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Scott Heuman CMST - 245 Professor Rebecca McCarthy “TROLLS”

Heuman 2 The internet is a big big place. A place so big it is not hard to get lost in its depths. Somewhat like the universe, it’s size so vast that no one person could possibly ever reach “the end.” It is a place where you can do simple and peaceful things such as: learn from others, laugh out loud at funny internet memes, and stay connected to your friends and family. It is also a place for more serious activities such as political action, and in some cases, it can be a place to fight a virtual war of words. Inside this vast expanse of hobbyist message boards, social network sites, news articles, and caturday memes also lurks a terrible beast. A predator who feeds of your anger and negative energy. One whose job it is to make sure you know that: THE INTERNET IS SERIOUS BUSINESS, create confusion and disorder, or one who just flat out wants to watch the world burn. There are many names for this beast, but it is best known colloquially as the internet troll. While most internet discourse may be inconsequential, the world of politics is one outside the internet and its effects on the direction of our country and the lives and liberty of its citizens is very real. So, while the many different types of trolling are relatively harmless, with regards to politics, the internet troll is a real and formidable part of the modern political landscape. So what is a troll, anyway? Dictionary.com has two relevant definitions for the term troll: a) “to draw (a baited line, etc) through the water, often from a boat;” and b) “to post deliberately inflammatory articles on an internet discussion board” (Dictionary.com). As you can infer from the two definitions, the term “trolling” started out as a reference for someone throwing out bait and trying to hook a reader, and in turn, control the emotions of the poster. As the more modern and...less credible source, the Urban Dictionary dictionary shows the term having been personified —becoming an all-encompassing description of an online entity. Rather than being an act one carries out, it is who the poster becomes: “1a. Noun: One who posts a deliberately provocative message to a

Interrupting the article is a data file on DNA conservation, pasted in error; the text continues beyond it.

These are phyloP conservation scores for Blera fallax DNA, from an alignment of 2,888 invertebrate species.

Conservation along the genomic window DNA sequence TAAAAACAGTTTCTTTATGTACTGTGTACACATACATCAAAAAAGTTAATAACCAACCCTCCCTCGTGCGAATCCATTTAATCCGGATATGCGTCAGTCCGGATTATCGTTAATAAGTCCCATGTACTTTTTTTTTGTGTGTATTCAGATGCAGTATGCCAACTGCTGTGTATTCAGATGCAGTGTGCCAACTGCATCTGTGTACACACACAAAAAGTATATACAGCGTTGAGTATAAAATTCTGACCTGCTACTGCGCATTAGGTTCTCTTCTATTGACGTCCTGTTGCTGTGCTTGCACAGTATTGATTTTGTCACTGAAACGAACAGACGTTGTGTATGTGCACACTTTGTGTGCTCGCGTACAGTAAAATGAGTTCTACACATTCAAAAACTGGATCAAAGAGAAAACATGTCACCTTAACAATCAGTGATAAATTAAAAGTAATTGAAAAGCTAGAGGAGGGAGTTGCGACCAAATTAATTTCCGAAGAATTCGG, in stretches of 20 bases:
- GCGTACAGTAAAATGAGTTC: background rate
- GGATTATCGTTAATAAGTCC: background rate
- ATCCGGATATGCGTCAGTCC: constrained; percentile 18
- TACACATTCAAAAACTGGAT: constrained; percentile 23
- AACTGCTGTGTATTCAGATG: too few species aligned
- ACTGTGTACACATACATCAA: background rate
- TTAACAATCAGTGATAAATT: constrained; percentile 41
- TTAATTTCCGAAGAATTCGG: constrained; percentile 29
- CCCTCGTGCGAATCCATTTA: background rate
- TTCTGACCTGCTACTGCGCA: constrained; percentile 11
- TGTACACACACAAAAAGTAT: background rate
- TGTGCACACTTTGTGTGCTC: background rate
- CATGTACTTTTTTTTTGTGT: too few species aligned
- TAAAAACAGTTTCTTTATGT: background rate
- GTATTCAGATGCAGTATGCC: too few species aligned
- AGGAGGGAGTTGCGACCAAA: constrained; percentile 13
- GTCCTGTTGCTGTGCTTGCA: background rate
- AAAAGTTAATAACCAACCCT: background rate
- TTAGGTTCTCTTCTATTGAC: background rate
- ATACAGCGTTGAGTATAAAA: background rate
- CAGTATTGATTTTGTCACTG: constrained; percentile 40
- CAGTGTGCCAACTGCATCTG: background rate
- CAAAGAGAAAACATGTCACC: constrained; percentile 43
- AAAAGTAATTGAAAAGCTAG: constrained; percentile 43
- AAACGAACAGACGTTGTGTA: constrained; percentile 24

Heuman 3 newsgroup or message board with the intention of causing maximum disruption and argument” thus making the poster into the troll under the bridge of fairy tale lore (urbandictionary - troll).